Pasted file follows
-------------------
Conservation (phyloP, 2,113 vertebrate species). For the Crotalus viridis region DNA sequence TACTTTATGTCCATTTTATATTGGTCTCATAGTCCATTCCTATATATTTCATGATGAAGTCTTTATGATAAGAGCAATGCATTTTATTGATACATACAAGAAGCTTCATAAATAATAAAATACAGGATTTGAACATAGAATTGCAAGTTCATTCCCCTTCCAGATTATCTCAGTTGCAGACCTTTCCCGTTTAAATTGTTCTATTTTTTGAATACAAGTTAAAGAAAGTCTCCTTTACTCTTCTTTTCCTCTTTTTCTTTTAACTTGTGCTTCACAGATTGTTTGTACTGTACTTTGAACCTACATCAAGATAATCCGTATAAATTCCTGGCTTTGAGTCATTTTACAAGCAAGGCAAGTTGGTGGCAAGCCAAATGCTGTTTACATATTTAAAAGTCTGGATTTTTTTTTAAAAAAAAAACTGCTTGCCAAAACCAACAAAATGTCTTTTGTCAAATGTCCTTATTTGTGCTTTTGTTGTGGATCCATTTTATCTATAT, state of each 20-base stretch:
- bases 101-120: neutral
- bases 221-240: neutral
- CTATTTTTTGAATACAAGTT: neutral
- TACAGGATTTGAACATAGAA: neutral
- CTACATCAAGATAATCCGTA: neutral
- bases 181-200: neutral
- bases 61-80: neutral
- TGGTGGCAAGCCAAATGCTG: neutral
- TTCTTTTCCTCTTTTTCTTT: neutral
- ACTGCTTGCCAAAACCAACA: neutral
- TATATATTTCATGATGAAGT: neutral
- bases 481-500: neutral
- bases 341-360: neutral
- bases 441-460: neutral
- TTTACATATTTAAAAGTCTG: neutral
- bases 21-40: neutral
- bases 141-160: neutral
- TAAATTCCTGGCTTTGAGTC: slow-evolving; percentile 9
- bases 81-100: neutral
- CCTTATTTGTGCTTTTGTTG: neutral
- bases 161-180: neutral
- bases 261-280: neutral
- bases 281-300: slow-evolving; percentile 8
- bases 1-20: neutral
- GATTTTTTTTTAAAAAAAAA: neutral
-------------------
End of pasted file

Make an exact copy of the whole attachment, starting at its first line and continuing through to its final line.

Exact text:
Conservation (phyloP, 2,113 vertebrate species). For the Crotalus viridis region DNA sequence TACTTTATGTCCATTTTATATTGGTCTCATAGTCCATTCCTATATATTTCATGATGAAGTCTTTATGATAAGAGCAATGCATTTTATTGATACATACAAGAAGCTTCATAAATAATAAAATACAGGATTTGAACATAGAATTGCAAGTTCATTCCCCTTCCAGATTATCTCAGTTGCAGACCTTTCCCGTTTAAATTGTTCTATTTTTTGAATACAAGTTAAAGAAAGTCTCCTTTACTCTTCTTTTCCTCTTTTTCTTTTAACTTGTGCTTCACAGATTGTTTGTACTGTACTTTGAACCTACATCAAGATAATCCGTATAAATTCCTGGCTTTGAGTCATTTTACAAGCAAGGCAAGTTGGTGGCAAGCCAAATGCTGTTTACATATTTAAAAGTCTGGATTTTTTTTTAAAAAAAAAACTGCTTGCCAAAACCAACAAAATGTCTTTTGTCAAATGTCCTTATTTGTGCTTTTGTTGTGGATCCATTTTATCTATAT, state of each 20-base stretch:
- bases 101-120: neutral
- bases 221-240: neutral
- CTATTTTTTGAATACAAGTT: neutral
- TACAGGATTTGAACATAGAA: neutral
- CTACATCAAGATAATCCGTA: neutral
- bases 181-200: neutral
- bases 61-80: neutral
- TGGTGGCAAGCCAAATGCTG: neutral
- TTCTTTTCCTCTTTTTCTTT: neutral
- ACTGCTTGCCAAAACCAACA: neutral
- TATATATTTCATGATGAAGT: neutral
- bases 481-500: neutral
- bases 341-360: neutral
- bases 441-460: neutral
- TTTACATATTTAAAAGTCTG: neutral
- bases 21-40: neutral
- bases 141-160: neutral
- TAAATTCCTGGCTTTGAGTC: slow-evolving; percentile 9
- bases 81-100: neutral
- CCTTATTTGTGCTTTTGTTG: neutral
- bases 161-180: neutral
- bases 261-280: neutral
- bases 281-300: slow-evolving; percentile 8
- bases 1-20: neutral
- GATTTTTTTTTAAAAAAAAA: neutral